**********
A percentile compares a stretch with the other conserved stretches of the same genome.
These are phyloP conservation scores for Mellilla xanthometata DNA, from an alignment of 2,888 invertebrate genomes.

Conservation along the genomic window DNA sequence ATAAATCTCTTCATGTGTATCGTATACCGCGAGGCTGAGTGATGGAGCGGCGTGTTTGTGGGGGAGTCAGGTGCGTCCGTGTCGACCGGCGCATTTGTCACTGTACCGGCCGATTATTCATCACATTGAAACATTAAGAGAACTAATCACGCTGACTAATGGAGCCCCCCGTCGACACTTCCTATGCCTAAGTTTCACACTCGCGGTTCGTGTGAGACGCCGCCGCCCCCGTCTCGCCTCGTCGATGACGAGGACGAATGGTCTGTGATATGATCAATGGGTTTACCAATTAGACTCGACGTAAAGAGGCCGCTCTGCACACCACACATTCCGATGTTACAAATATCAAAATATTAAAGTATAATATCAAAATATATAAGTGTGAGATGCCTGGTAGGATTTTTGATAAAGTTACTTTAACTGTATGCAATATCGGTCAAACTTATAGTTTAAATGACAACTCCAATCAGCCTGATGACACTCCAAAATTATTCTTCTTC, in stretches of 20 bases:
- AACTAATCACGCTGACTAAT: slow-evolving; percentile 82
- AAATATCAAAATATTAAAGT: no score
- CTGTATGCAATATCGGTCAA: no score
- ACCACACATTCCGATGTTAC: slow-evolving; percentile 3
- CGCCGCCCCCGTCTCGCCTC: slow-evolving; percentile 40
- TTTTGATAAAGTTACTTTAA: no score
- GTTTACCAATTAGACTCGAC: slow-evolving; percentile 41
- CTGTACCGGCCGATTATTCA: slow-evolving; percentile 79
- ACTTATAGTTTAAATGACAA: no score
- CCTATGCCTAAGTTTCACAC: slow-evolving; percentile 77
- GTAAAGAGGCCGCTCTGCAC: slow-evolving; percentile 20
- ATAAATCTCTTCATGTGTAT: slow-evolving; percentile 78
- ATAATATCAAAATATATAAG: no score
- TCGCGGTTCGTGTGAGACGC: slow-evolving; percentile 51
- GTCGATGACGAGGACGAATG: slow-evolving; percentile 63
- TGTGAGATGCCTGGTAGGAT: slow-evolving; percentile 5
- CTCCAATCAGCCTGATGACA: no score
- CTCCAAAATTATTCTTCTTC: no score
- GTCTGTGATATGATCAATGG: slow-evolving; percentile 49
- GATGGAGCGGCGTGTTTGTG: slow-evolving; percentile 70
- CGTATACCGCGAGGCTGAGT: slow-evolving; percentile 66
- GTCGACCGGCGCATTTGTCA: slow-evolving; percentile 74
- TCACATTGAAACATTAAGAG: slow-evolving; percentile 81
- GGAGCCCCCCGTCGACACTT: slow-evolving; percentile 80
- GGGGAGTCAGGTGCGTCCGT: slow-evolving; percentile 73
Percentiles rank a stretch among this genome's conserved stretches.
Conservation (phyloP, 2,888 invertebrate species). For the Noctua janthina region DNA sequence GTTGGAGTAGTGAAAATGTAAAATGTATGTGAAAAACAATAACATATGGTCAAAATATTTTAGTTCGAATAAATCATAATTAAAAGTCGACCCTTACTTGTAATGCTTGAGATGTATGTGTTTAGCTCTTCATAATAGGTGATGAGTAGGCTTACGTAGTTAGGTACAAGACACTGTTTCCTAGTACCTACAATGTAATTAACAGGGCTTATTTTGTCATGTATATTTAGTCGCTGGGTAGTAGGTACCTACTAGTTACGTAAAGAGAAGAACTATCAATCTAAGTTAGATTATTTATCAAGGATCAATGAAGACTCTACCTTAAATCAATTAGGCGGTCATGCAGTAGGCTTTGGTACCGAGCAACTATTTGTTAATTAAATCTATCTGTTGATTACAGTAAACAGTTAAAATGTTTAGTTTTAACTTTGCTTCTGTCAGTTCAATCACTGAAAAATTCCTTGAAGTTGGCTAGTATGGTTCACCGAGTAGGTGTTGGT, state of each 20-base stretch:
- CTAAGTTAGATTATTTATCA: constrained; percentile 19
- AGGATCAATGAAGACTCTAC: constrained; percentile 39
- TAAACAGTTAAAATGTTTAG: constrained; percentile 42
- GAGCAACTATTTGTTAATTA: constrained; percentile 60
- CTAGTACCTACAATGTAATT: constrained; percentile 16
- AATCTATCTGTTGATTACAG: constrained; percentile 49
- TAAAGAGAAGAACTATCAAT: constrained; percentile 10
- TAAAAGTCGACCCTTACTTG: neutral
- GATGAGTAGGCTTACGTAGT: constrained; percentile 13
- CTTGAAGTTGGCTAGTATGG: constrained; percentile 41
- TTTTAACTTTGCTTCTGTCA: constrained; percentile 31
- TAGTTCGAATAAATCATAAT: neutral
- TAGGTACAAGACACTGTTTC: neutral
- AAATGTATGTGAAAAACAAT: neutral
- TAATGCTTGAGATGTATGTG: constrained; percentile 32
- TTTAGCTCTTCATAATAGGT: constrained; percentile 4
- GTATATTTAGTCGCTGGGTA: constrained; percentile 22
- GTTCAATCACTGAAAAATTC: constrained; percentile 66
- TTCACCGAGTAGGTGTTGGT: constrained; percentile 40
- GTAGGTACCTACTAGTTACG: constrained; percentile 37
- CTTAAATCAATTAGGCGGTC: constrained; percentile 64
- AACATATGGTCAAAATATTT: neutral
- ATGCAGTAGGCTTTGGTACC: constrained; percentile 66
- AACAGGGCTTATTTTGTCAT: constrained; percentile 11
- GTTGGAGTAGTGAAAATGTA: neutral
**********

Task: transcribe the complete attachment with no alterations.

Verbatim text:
A percentile compares a stretch with the other conserved stretches of the same genome.
These are phyloP conservation scores for Mellilla xanthometata DNA, from an alignment of 2,888 invertebrate genomes.

Conservation along the genomic window DNA sequence ATAAATCTCTTCATGTGTATCGTATACCGCGAGGCTGAGTGATGGAGCGGCGTGTTTGTGGGGGAGTCAGGTGCGTCCGTGTCGACCGGCGCATTTGTCACTGTACCGGCCGATTATTCATCACATTGAAACATTAAGAGAACTAATCACGCTGACTAATGGAGCCCCCCGTCGACACTTCCTATGCCTAAGTTTCACACTCGCGGTTCGTGTGAGACGCCGCCGCCCCCGTCTCGCCTCGTCGATGACGAGGACGAATGGTCTGTGATATGATCAATGGGTTTACCAATTAGACTCGACGTAAAGAGGCCGCTCTGCACACCACACATTCCGATGTTACAAATATCAAAATATTAAAGTATAATATCAAAATATATAAGTGTGAGATGCCTGGTAGGATTTTTGATAAAGTTACTTTAACTGTATGCAATATCGGTCAAACTTATAGTTTAAATGACAACTCCAATCAGCCTGATGACACTCCAAAATTATTCTTCTTC, in stretches of 20 bases:
- AACTAATCACGCTGACTAAT: slow-evolving; percentile 82
- AAATATCAAAATATTAAAGT: no score
- CTGTATGCAATATCGGTCAA: no score
- ACCACACATTCCGATGTTAC: slow-evolving; percentile 3
- CGCCGCCCCCGTCTCGCCTC: slow-evolving; percentile 40
- TTTTGATAAAGTTACTTTAA: no score
- GTTTACCAATTAGACTCGAC: slow-evolving; percentile 41
- CTGTACCGGCCGATTATTCA: slow-evolving; percentile 79
- ACTTATAGTTTAAATGACAA: no score
- CCTATGCCTAAGTTTCACAC: slow-evolving; percentile 77
- GTAAAGAGGCCGCTCTGCAC: slow-evolving; percentile 20
- ATAAATCTCTTCATGTGTAT: slow-evolving; percentile 78
- ATAATATCAAAATATATAAG: no score
- TCGCGGTTCGTGTGAGACGC: slow-evolving; percentile 51
- GTCGATGACGAGGACGAATG: slow-evolving; percentile 63
- TGTGAGATGCCTGGTAGGAT: slow-evolving; percentile 5
- CTCCAATCAGCCTGATGACA: no score
- CTCCAAAATTATTCTTCTTC: no score
- GTCTGTGATATGATCAATGG: slow-evolving; percentile 49
- GATGGAGCGGCGTGTTTGTG: slow-evolving; percentile 70
- CGTATACCGCGAGGCTGAGT: slow-evolving; percentile 66
- GTCGACCGGCGCATTTGTCA: slow-evolving; percentile 74
- TCACATTGAAACATTAAGAG: slow-evolving; percentile 81
- GGAGCCCCCCGTCGACACTT: slow-evolving; percentile 80
- GGGGAGTCAGGTGCGTCCGT: slow-evolving; percentile 73
Percentiles rank a stretch among this genome's conserved stretches.
Conservation (phyloP, 2,888 invertebrate species). For the Noctua janthina region DNA sequence GTTGGAGTAGTGAAAATGTAAAATGTATGTGAAAAACAATAACATATGGTCAAAATATTTTAGTTCGAATAAATCATAATTAAAAGTCGACCCTTACTTGTAATGCTTGAGATGTATGTGTTTAGCTCTTCATAATAGGTGATGAGTAGGCTTACGTAGTTAGGTACAAGACACTGTTTCCTAGTACCTACAATGTAATTAACAGGGCTTATTTTGTCATGTATATTTAGTCGCTGGGTAGTAGGTACCTACTAGTTACGTAAAGAGAAGAACTATCAATCTAAGTTAGATTATTTATCAAGGATCAATGAAGACTCTACCTTAAATCAATTAGGCGGTCATGCAGTAGGCTTTGGTACCGAGCAACTATTTGTTAATTAAATCTATCTGTTGATTACAGTAAACAGTTAAAATGTTTAGTTTTAACTTTGCTTCTGTCAGTTCAATCACTGAAAAATTCCTTGAAGTTGGCTAGTATGGTTCACCGAGTAGGTGTTGGT, state of each 20-base stretch:
- CTAAGTTAGATTATTTATCA: constrained; percentile 19
- AGGATCAATGAAGACTCTAC: constrained; percentile 39
- TAAACAGTTAAAATGTTTAG: constrained; percentile 42
- GAGCAACTATTTGTTAATTA: constrained; percentile 60
- CTAGTACCTACAATGTAATT: constrained; percentile 16
- AATCTATCTGTTGATTACAG: constrained; percentile 49
- TAAAGAGAAGAACTATCAAT: constrained; percentile 10
- TAAAAGTCGACCCTTACTTG: neutral
- GATGAGTAGGCTTACGTAGT: constrained; percentile 13
- CTTGAAGTTGGCTAGTATGG: constrained; percentile 41
- TTTTAACTTTGCTTCTGTCA: constrained; percentile 31
- TAGTTCGAATAAATCATAAT: neutral
- TAGGTACAAGACACTGTTTC: neutral
- AAATGTATGTGAAAAACAAT: neutral
- TAATGCTTGAGATGTATGTG: constrained; percentile 32
- TTTAGCTCTTCATAATAGGT: constrained; percentile 4
- GTATATTTAGTCGCTGGGTA: constrained; percentile 22
- GTTCAATCACTGAAAAATTC: constrained; percentile 66
- TTCACCGAGTAGGTGTTGGT: constrained; percentile 40
- GTAGGTACCTACTAGTTACG: constrained; percentile 37
- CTTAAATCAATTAGGCGGTC: constrained; percentile 64
- AACATATGGTCAAAATATTT: neutral
- ATGCAGTAGGCTTTGGTACC: constrained; percentile 66
- AACAGGGCTTATTTTGTCAT: constrained; percentile 11
- GTTGGAGTAGTGAAAATGTA: neutral